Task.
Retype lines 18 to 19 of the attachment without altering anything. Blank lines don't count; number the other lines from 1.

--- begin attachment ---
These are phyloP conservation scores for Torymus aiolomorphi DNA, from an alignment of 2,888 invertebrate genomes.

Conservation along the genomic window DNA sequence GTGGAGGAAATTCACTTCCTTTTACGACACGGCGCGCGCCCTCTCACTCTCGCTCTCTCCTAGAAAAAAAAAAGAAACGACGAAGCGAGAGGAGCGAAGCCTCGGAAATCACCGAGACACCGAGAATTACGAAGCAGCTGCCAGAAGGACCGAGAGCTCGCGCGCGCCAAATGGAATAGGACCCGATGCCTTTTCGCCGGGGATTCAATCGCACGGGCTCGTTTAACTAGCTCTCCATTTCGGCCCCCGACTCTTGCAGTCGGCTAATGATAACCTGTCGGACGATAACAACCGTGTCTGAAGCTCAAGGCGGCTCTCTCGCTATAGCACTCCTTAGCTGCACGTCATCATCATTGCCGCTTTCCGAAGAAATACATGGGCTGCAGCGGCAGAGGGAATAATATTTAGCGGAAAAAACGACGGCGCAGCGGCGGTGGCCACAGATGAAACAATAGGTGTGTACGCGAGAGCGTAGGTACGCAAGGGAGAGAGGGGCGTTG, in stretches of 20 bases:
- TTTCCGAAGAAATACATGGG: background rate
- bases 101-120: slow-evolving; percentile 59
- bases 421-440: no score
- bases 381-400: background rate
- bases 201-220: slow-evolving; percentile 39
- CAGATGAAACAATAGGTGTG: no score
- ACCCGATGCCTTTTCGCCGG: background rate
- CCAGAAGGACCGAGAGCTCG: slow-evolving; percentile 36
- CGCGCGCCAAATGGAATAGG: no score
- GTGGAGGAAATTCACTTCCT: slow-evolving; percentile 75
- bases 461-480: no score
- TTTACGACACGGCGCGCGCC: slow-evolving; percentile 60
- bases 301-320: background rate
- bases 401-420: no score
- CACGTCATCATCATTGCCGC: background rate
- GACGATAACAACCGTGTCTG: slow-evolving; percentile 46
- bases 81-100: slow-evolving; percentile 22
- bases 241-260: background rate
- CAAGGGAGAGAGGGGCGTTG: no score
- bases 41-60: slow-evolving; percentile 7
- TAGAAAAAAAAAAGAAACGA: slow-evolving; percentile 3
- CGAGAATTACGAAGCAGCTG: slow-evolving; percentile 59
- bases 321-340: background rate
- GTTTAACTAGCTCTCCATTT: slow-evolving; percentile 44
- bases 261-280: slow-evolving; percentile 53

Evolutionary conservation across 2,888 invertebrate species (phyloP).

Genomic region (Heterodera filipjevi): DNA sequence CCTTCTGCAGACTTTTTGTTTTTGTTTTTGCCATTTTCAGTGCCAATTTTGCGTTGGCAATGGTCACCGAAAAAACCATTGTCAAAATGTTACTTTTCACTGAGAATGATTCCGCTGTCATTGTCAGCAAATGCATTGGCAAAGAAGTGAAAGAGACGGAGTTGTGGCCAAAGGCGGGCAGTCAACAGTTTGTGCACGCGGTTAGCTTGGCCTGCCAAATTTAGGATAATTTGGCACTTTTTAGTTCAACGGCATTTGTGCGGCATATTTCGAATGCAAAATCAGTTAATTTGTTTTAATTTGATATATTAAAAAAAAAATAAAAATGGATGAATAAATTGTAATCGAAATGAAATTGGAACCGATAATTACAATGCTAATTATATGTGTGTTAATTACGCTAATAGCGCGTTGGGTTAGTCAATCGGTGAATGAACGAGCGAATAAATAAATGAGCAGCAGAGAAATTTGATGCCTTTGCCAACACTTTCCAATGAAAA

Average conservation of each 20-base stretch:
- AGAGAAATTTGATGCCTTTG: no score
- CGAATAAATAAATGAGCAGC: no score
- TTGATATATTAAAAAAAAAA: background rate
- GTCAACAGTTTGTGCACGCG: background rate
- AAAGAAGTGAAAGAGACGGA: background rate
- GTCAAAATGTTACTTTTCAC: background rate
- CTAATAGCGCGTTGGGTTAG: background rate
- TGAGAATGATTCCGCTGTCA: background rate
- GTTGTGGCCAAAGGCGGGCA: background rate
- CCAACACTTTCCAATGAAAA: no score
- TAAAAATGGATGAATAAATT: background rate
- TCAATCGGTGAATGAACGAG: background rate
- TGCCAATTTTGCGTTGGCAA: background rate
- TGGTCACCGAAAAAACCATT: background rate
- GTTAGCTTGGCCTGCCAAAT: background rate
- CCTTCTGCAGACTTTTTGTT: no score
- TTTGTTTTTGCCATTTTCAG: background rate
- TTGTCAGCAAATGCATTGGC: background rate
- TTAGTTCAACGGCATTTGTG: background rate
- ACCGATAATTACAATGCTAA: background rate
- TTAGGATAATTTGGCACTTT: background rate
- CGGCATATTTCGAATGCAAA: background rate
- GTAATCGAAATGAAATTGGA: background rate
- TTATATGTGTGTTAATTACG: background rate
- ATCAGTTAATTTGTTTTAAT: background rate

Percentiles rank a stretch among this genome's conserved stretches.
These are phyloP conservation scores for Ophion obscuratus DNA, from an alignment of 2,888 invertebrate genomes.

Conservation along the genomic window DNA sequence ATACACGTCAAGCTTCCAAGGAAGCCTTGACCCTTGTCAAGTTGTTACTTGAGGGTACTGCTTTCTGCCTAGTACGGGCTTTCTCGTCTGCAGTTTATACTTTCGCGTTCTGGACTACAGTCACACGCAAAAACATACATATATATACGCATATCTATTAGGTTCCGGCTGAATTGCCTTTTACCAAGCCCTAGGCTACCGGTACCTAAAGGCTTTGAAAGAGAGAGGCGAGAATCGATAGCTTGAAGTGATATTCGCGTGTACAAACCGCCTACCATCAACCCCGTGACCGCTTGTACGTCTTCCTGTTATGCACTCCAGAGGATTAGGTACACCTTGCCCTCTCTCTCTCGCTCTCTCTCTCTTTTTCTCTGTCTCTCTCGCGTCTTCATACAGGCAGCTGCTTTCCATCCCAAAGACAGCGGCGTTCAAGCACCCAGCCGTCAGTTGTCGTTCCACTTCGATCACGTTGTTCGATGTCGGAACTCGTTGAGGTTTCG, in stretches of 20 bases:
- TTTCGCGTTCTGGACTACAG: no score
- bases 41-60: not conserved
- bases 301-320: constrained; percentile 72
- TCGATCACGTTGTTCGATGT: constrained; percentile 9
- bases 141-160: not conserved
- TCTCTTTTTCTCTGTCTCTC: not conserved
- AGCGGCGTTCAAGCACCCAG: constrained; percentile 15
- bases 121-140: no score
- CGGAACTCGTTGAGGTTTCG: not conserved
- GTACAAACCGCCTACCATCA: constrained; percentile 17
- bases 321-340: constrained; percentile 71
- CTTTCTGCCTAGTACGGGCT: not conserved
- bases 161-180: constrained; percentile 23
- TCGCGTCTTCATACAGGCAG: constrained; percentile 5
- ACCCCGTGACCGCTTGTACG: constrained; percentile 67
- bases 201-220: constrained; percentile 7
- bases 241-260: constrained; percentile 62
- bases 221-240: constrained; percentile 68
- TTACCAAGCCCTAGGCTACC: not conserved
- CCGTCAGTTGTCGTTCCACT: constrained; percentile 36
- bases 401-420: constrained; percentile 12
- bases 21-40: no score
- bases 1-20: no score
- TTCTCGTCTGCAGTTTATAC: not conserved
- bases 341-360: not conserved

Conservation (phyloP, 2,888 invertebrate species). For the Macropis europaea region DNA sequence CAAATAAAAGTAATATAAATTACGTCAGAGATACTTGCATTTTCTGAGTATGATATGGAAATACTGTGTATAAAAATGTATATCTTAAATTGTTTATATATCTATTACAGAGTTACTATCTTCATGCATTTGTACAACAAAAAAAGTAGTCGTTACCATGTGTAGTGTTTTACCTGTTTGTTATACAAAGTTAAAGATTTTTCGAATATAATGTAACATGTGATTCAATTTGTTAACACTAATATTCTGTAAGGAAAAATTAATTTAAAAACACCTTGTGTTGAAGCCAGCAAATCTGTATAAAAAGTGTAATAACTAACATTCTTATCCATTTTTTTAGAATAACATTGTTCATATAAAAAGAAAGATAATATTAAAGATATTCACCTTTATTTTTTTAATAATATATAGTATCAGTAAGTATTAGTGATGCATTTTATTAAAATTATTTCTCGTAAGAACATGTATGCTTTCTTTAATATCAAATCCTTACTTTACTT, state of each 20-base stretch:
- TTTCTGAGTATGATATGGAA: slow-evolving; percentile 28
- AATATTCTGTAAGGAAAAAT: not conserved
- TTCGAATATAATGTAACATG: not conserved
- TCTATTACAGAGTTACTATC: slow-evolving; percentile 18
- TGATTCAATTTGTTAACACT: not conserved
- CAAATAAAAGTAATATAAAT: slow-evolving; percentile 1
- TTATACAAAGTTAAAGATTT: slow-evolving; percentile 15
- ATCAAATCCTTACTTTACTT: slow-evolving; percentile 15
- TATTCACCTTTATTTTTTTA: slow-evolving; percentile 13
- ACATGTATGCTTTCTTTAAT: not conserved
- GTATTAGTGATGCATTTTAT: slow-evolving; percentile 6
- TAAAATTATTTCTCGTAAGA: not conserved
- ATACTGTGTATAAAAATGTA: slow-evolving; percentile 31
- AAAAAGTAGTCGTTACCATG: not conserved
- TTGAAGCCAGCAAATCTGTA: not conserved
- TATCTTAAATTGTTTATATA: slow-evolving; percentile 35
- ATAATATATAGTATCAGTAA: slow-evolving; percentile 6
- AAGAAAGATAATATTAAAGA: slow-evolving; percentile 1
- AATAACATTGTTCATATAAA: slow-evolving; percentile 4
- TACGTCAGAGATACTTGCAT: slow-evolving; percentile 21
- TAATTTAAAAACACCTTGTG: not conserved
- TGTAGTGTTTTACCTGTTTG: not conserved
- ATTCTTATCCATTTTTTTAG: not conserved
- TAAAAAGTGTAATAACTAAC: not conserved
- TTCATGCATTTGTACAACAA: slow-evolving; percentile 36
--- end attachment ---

- GACGATAACAACCGTGTCTG: slow-evolving; percentile 46
- bases 81-100: slow-evolving; percentile 22